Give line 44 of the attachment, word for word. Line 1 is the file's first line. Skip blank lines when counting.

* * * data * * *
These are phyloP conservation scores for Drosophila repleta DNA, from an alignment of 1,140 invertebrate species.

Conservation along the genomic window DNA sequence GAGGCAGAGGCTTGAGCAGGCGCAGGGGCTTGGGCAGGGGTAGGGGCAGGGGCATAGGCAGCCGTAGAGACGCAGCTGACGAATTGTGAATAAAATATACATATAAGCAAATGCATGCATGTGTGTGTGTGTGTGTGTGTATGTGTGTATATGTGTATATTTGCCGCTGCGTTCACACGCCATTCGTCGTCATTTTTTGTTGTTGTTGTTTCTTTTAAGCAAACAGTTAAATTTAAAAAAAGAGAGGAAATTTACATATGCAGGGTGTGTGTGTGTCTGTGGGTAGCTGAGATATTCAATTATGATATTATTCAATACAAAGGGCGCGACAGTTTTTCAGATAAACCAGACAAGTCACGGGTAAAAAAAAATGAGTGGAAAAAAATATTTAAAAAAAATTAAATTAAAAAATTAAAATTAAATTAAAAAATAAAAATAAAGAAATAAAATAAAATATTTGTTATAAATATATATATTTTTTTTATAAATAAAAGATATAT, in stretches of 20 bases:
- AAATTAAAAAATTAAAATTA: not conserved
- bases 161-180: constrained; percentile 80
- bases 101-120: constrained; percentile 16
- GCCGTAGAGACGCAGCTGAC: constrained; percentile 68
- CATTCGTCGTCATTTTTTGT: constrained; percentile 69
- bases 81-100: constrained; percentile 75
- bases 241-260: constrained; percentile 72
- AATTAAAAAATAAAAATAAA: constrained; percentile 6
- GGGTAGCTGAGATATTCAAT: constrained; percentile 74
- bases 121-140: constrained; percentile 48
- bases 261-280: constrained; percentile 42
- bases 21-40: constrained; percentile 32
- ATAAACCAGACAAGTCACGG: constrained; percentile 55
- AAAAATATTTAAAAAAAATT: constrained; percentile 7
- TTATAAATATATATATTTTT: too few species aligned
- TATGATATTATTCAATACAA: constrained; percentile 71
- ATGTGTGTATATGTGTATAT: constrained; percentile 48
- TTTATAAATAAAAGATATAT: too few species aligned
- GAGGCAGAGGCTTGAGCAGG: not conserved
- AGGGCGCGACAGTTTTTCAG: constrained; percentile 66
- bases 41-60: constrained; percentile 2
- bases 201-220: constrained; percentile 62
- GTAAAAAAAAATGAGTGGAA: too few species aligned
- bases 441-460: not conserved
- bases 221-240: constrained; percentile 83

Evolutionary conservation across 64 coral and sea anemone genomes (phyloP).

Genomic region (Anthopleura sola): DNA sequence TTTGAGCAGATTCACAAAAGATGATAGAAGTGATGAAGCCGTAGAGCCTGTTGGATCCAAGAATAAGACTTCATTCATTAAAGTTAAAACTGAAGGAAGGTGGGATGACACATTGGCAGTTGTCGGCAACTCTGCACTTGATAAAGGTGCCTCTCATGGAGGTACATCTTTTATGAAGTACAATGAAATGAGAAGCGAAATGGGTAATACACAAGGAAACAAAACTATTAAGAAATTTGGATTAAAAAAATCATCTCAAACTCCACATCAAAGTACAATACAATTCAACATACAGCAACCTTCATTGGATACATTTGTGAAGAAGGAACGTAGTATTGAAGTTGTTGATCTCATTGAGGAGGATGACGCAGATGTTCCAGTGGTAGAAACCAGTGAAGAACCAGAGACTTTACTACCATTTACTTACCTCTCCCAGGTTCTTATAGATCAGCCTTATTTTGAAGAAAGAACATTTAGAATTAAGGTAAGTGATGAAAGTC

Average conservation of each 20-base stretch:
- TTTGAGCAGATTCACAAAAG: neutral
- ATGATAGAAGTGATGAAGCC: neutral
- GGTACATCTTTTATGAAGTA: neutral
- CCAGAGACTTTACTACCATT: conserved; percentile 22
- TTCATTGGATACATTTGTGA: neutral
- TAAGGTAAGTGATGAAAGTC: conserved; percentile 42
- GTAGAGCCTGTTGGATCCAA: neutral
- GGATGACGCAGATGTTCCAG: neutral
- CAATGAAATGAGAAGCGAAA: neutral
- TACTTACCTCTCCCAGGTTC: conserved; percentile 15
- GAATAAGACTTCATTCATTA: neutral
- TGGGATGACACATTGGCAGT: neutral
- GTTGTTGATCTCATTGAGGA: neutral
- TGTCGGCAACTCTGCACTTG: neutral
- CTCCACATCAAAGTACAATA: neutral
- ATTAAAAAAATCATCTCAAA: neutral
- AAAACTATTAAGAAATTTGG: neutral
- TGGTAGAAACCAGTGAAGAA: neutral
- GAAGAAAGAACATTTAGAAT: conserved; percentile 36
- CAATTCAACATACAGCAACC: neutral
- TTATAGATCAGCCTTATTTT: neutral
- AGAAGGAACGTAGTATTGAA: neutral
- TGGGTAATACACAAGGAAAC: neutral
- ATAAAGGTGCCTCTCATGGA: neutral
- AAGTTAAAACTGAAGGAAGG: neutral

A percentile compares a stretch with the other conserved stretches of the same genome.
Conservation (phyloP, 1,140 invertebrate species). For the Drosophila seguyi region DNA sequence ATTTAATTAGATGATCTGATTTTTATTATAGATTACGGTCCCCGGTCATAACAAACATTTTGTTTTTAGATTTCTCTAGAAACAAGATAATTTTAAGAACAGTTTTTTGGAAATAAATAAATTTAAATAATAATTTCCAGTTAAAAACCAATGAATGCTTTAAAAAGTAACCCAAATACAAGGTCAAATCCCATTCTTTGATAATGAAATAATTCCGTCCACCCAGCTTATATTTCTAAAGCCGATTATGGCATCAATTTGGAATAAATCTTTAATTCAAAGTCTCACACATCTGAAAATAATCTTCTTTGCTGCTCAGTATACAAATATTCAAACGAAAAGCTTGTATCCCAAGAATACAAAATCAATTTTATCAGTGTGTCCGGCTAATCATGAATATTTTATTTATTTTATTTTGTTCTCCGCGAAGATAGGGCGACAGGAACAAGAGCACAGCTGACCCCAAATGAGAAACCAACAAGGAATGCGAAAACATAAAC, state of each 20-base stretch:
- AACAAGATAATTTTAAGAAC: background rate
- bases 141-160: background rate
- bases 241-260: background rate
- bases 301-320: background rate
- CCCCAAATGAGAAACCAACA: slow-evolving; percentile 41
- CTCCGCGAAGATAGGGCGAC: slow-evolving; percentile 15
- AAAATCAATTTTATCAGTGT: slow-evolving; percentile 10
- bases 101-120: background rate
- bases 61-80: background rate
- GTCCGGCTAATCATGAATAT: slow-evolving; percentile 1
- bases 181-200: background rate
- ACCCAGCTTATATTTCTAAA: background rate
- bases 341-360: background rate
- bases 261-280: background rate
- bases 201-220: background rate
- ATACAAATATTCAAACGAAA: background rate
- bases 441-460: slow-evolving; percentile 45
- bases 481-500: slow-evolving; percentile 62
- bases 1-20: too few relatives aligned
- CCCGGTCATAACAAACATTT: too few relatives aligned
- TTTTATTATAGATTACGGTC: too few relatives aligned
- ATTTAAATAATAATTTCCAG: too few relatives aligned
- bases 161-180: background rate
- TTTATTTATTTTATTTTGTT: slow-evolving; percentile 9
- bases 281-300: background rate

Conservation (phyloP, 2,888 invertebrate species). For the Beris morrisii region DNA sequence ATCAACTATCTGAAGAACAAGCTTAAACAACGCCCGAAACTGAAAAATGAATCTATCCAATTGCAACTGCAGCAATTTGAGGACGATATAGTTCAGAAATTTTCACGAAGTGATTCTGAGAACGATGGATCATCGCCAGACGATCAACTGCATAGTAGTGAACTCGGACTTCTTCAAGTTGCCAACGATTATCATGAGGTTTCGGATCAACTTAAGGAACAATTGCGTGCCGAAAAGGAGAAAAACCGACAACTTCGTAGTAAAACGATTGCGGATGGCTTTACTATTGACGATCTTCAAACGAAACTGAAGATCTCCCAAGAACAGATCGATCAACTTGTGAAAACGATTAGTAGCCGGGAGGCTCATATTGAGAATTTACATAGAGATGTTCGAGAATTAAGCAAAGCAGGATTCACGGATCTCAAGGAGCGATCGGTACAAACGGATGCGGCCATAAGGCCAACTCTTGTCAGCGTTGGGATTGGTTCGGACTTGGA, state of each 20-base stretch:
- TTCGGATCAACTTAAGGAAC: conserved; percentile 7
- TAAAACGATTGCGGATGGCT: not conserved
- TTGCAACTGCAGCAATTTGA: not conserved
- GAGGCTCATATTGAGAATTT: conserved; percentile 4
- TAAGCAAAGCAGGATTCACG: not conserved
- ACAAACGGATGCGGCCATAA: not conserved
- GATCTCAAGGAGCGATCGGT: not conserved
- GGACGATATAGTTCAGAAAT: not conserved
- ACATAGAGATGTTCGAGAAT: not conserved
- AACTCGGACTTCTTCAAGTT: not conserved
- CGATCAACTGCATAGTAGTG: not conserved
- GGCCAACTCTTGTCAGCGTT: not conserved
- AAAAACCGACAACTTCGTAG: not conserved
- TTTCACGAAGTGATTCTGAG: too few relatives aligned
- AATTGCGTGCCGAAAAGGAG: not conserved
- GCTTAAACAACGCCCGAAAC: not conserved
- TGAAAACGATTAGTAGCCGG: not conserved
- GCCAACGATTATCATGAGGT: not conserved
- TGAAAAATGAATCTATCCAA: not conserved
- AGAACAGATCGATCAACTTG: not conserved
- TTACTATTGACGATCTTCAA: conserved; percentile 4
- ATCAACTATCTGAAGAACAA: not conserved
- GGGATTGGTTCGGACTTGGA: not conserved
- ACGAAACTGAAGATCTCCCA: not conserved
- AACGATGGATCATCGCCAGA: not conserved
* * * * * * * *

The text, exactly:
- TGTCGGCAACTCTGCACTTG: neutral